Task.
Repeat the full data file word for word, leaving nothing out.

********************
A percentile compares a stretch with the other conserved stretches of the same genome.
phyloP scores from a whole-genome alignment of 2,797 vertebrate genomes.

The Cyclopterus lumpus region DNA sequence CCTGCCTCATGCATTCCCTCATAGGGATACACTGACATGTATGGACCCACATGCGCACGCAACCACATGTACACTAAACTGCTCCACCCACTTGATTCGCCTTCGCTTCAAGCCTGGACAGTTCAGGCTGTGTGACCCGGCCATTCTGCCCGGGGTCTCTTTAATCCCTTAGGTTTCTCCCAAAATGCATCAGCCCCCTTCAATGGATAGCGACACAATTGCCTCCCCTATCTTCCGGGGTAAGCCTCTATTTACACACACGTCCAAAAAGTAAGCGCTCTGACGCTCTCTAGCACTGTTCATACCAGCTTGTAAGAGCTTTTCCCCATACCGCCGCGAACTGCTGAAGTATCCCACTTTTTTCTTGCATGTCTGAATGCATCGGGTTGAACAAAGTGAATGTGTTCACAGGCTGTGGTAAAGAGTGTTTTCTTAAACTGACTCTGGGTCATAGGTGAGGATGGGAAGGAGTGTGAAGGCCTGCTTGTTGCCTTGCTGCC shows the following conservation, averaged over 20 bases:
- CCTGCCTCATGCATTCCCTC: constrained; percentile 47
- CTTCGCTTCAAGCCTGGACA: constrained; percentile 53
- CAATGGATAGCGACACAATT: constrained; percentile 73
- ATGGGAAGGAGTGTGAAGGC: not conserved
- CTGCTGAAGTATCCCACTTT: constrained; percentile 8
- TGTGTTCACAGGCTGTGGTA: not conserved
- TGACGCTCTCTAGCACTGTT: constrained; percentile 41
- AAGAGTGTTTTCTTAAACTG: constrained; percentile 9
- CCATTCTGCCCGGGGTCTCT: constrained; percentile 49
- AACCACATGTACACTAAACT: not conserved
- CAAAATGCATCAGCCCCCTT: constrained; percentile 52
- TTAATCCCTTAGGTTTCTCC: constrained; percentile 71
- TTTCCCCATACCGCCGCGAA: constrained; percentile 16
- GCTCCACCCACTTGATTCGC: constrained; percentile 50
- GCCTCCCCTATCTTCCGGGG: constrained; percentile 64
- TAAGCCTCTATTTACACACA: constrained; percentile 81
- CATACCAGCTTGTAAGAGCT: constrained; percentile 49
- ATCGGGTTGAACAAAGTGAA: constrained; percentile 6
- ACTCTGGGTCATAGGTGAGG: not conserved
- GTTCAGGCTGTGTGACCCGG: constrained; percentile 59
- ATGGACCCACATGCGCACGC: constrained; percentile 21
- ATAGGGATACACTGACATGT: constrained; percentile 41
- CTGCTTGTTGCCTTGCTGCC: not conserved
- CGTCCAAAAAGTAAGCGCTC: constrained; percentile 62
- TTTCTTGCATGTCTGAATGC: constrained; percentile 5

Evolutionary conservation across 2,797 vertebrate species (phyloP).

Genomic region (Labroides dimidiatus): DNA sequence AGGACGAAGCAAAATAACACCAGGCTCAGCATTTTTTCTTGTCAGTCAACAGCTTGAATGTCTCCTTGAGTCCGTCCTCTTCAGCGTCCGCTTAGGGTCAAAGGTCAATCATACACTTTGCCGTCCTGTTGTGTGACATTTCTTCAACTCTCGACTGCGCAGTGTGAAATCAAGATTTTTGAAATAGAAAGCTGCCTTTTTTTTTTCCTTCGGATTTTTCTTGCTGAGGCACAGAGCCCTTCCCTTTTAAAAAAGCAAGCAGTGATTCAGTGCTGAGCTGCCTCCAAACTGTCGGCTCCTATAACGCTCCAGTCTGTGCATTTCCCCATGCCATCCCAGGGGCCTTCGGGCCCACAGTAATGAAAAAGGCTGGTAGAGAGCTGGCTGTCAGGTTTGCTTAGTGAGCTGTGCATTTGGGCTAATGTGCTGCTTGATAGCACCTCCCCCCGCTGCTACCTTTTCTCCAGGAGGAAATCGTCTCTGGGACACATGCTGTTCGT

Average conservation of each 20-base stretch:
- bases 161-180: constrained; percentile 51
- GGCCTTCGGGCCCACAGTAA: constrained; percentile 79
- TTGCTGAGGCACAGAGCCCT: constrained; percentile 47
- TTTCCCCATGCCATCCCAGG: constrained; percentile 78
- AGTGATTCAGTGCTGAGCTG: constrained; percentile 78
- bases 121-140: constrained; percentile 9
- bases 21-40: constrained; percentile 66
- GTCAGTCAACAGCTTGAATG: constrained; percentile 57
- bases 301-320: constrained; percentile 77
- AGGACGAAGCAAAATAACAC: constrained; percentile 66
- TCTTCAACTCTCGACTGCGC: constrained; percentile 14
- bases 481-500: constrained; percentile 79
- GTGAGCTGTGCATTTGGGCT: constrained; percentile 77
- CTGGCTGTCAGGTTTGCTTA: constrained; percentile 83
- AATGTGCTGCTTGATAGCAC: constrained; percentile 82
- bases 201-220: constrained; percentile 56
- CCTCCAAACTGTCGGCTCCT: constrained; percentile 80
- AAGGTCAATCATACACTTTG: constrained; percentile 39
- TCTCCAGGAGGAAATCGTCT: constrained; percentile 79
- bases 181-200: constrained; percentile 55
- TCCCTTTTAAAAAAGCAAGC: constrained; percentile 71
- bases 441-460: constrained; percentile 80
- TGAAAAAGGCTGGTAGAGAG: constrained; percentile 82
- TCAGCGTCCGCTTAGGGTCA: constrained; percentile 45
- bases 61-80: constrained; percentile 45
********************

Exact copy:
A percentile compares a stretch with the other conserved stretches of the same genome.
phyloP scores from a whole-genome alignment of 2,797 vertebrate genomes.

The Cyclopterus lumpus region DNA sequence CCTGCCTCATGCATTCCCTCATAGGGATACACTGACATGTATGGACCCACATGCGCACGCAACCACATGTACACTAAACTGCTCCACCCACTTGATTCGCCTTCGCTTCAAGCCTGGACAGTTCAGGCTGTGTGACCCGGCCATTCTGCCCGGGGTCTCTTTAATCCCTTAGGTTTCTCCCAAAATGCATCAGCCCCCTTCAATGGATAGCGACACAATTGCCTCCCCTATCTTCCGGGGTAAGCCTCTATTTACACACACGTCCAAAAAGTAAGCGCTCTGACGCTCTCTAGCACTGTTCATACCAGCTTGTAAGAGCTTTTCCCCATACCGCCGCGAACTGCTGAAGTATCCCACTTTTTTCTTGCATGTCTGAATGCATCGGGTTGAACAAAGTGAATGTGTTCACAGGCTGTGGTAAAGAGTGTTTTCTTAAACTGACTCTGGGTCATAGGTGAGGATGGGAAGGAGTGTGAAGGCCTGCTTGTTGCCTTGCTGCC shows the following conservation, averaged over 20 bases:
- CCTGCCTCATGCATTCCCTC: constrained; percentile 47
- CTTCGCTTCAAGCCTGGACA: constrained; percentile 53
- CAATGGATAGCGACACAATT: constrained; percentile 73
- ATGGGAAGGAGTGTGAAGGC: not conserved
- CTGCTGAAGTATCCCACTTT: constrained; percentile 8
- TGTGTTCACAGGCTGTGGTA: not conserved
- TGACGCTCTCTAGCACTGTT: constrained; percentile 41
- AAGAGTGTTTTCTTAAACTG: constrained; percentile 9
- CCATTCTGCCCGGGGTCTCT: constrained; percentile 49
- AACCACATGTACACTAAACT: not conserved
- CAAAATGCATCAGCCCCCTT: constrained; percentile 52
- TTAATCCCTTAGGTTTCTCC: constrained; percentile 71
- TTTCCCCATACCGCCGCGAA: constrained; percentile 16
- GCTCCACCCACTTGATTCGC: constrained; percentile 50
- GCCTCCCCTATCTTCCGGGG: constrained; percentile 64
- TAAGCCTCTATTTACACACA: constrained; percentile 81
- CATACCAGCTTGTAAGAGCT: constrained; percentile 49
- ATCGGGTTGAACAAAGTGAA: constrained; percentile 6
- ACTCTGGGTCATAGGTGAGG: not conserved
- GTTCAGGCTGTGTGACCCGG: constrained; percentile 59
- ATGGACCCACATGCGCACGC: constrained; percentile 21
- ATAGGGATACACTGACATGT: constrained; percentile 41
- CTGCTTGTTGCCTTGCTGCC: not conserved
- CGTCCAAAAAGTAAGCGCTC: constrained; percentile 62
- TTTCTTGCATGTCTGAATGC: constrained; percentile 5

Evolutionary conservation across 2,797 vertebrate species (phyloP).

Genomic region (Labroides dimidiatus): DNA sequence AGGACGAAGCAAAATAACACCAGGCTCAGCATTTTTTCTTGTCAGTCAACAGCTTGAATGTCTCCTTGAGTCCGTCCTCTTCAGCGTCCGCTTAGGGTCAAAGGTCAATCATACACTTTGCCGTCCTGTTGTGTGACATTTCTTCAACTCTCGACTGCGCAGTGTGAAATCAAGATTTTTGAAATAGAAAGCTGCCTTTTTTTTTTCCTTCGGATTTTTCTTGCTGAGGCACAGAGCCCTTCCCTTTTAAAAAAGCAAGCAGTGATTCAGTGCTGAGCTGCCTCCAAACTGTCGGCTCCTATAACGCTCCAGTCTGTGCATTTCCCCATGCCATCCCAGGGGCCTTCGGGCCCACAGTAATGAAAAAGGCTGGTAGAGAGCTGGCTGTCAGGTTTGCTTAGTGAGCTGTGCATTTGGGCTAATGTGCTGCTTGATAGCACCTCCCCCCGCTGCTACCTTTTCTCCAGGAGGAAATCGTCTCTGGGACACATGCTGTTCGT

Average conservation of each 20-base stretch:
- bases 161-180: constrained; percentile 51
- GGCCTTCGGGCCCACAGTAA: constrained; percentile 79
- TTGCTGAGGCACAGAGCCCT: constrained; percentile 47
- TTTCCCCATGCCATCCCAGG: constrained; percentile 78
- AGTGATTCAGTGCTGAGCTG: constrained; percentile 78
- bases 121-140: constrained; percentile 9
- bases 21-40: constrained; percentile 66
- GTCAGTCAACAGCTTGAATG: constrained; percentile 57
- bases 301-320: constrained; percentile 77
- AGGACGAAGCAAAATAACAC: constrained; percentile 66
- TCTTCAACTCTCGACTGCGC: constrained; percentile 14
- bases 481-500: constrained; percentile 79
- GTGAGCTGTGCATTTGGGCT: constrained; percentile 77
- CTGGCTGTCAGGTTTGCTTA: constrained; percentile 83
- AATGTGCTGCTTGATAGCAC: constrained; percentile 82
- bases 201-220: constrained; percentile 56
- CCTCCAAACTGTCGGCTCCT: constrained; percentile 80
- AAGGTCAATCATACACTTTG: constrained; percentile 39
- TCTCCAGGAGGAAATCGTCT: constrained; percentile 79
- bases 181-200: constrained; percentile 55
- TCCCTTTTAAAAAAGCAAGC: constrained; percentile 71
- bases 441-460: constrained; percentile 80
- TGAAAAAGGCTGGTAGAGAG: constrained; percentile 82
- TCAGCGTCCGCTTAGGGTCA: constrained; percentile 45
- bases 61-80: constrained; percentile 45